Even though the speech has been widely condemned, it is hardly surprising
Apparently incensed by the inroads made by the Peoples Democratic Party (PDP) in Lagos in the National Assembly election where, for the first time, it won five seats in the House of Representatives out of the 24 available, the Oba of Lagos, Oba Rilwan Akiolu, penultimate Sunday provocatively dared Ndigbo who live in Lagos. If they want to stay alive, according to the monarch, they must vote for the candidate the Oba and some other stakeholders of the All Progressives Congress (APC) had long endorsed for the April 11 governorship poll: Mr. Akinwunmi Ambode.
Even though the Oba had come out with a mitigating version of the statement after the uproar that greeted his utterances, a lot of damage had been done. Indeed, many went up in arms against the monarch–some obviously partisan and others in vile details - for denigrating his office. From a custodian of culture who ought to know the importance of building bridges between peoples, the monarch’s statement was not only unbecoming and beneath his exalted office, it is a dangerous attempt at depriving some Nigerians of their fundamental right.
However, as damaging and regrettable as Oba Akiolu’s speech may be, we will be lying to ourselves that many Nigerians are not complicit in what someone has rightly described as “ethnic arrogance.” Nigeria is a vast canvas of misdeeds, sometimes painted with impunity. Oba Akiolu’s hostility is therefore at once part of our unhealthy politics and at another, a reflection of our inability to accept that we are not yet a “normal” nation.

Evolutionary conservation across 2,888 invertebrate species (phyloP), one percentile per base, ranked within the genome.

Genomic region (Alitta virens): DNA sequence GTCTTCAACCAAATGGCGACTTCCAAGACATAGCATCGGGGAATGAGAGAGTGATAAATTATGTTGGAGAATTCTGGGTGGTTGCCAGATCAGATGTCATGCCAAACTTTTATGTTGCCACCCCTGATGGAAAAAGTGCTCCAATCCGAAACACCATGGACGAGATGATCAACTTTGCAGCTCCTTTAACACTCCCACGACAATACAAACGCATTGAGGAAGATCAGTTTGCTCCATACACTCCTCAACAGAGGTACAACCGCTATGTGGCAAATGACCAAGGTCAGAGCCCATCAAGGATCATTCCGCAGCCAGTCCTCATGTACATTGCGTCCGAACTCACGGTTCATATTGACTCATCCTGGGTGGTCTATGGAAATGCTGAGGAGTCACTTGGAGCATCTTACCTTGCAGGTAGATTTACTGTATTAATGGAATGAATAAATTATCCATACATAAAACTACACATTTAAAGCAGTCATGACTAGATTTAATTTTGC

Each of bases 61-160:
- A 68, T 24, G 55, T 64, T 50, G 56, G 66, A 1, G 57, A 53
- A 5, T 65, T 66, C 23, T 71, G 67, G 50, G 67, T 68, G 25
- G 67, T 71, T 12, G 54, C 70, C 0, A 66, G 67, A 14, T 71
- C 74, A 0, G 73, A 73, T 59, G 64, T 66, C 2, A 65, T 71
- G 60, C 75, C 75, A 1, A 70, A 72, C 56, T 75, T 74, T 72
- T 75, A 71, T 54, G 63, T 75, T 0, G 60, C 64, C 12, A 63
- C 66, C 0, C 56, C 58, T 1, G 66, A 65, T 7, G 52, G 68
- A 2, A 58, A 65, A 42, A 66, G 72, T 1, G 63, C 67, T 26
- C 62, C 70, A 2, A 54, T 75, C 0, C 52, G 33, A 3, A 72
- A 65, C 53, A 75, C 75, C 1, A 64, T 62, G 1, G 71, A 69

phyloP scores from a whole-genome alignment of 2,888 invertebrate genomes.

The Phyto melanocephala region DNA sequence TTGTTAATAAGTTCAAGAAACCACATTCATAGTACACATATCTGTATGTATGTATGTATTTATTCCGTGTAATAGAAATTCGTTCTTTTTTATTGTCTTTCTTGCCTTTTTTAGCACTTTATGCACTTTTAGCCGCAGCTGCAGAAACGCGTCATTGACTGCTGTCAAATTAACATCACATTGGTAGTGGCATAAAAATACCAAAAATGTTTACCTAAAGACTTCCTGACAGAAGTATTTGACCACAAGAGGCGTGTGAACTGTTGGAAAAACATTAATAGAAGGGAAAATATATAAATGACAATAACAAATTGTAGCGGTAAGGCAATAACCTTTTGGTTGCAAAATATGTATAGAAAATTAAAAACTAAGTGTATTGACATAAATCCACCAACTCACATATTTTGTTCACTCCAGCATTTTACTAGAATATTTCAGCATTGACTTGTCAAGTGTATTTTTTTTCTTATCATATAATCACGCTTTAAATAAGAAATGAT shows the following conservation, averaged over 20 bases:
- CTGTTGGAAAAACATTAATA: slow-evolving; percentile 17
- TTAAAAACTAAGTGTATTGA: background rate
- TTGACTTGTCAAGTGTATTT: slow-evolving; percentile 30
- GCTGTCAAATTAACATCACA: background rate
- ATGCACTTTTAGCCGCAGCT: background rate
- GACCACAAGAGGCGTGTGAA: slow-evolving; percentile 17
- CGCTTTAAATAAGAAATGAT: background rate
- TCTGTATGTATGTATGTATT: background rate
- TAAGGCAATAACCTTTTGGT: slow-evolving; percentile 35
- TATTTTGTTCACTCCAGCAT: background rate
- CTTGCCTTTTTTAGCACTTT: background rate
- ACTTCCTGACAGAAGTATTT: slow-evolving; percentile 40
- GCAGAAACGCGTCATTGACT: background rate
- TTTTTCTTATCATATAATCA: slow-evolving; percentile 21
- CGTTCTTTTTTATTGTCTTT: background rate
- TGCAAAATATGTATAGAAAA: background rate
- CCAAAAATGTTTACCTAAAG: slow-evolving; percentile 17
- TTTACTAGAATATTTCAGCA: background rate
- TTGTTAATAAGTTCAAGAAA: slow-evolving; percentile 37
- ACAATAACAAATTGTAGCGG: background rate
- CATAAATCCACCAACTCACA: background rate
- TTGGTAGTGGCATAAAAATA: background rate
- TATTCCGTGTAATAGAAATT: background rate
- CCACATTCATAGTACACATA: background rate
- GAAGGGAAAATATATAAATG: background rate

This “end justifies the means” approach to politics has over the years provided the incentive and motivation for politicians and power seekers to believe that all is fair and acceptable in electoral politics. It is very clear that with eyes to the enormous spoils of office attached to the nation’s political positions - from the presidency to local government councillorship - many politicians and their supporters would do anything in order to ensure easy ride at the polls.
But perhaps more worrying is our inability to face up to the truth that we are a divided country. Very central to this is the concept of settler/ indigene dichotomy. Although we know who a Nigerian citizen is, it is something else when that same Nigerian citizen finds him/herself in a different location other than his/her “place of birth” or “state of origin”. Even when such a Nigerian may have no problem “settling” and doing business anywhere within the country, being accepted as a bona fide resident in the adopted state or community is another matter altogether. While the application of the sentiment may be more pronounced in some states than others, the fact remains that almost every Nigerian is today a “settler” outside his or her state of origin.
We will therefore lend our support to whatever measures considered necessary to help confront this monster of indigene/settler dichotomy. We endorse all ideas that will give Nigerians a sense of belonging wherever they may be domiciled within the territory of the country, and urge all the relevant stakeholders to explore all the possible impediments and come up with practical solutions. In an era where our citizens are getting appointed (some even elected) into political offices in several countries across the globe, no Nigerian should face discrimination anywhere in his/her own nation or be threatened on how to exercise his or her franchise either as an individual or member of a group.
We urge our traditional rulers to stay out of politics and avoid any form of divisiveness not only in their utterances but also in their actions. Their present relevance is predicated on the assumption that they are fathers to all and custodians of the best of our higher values.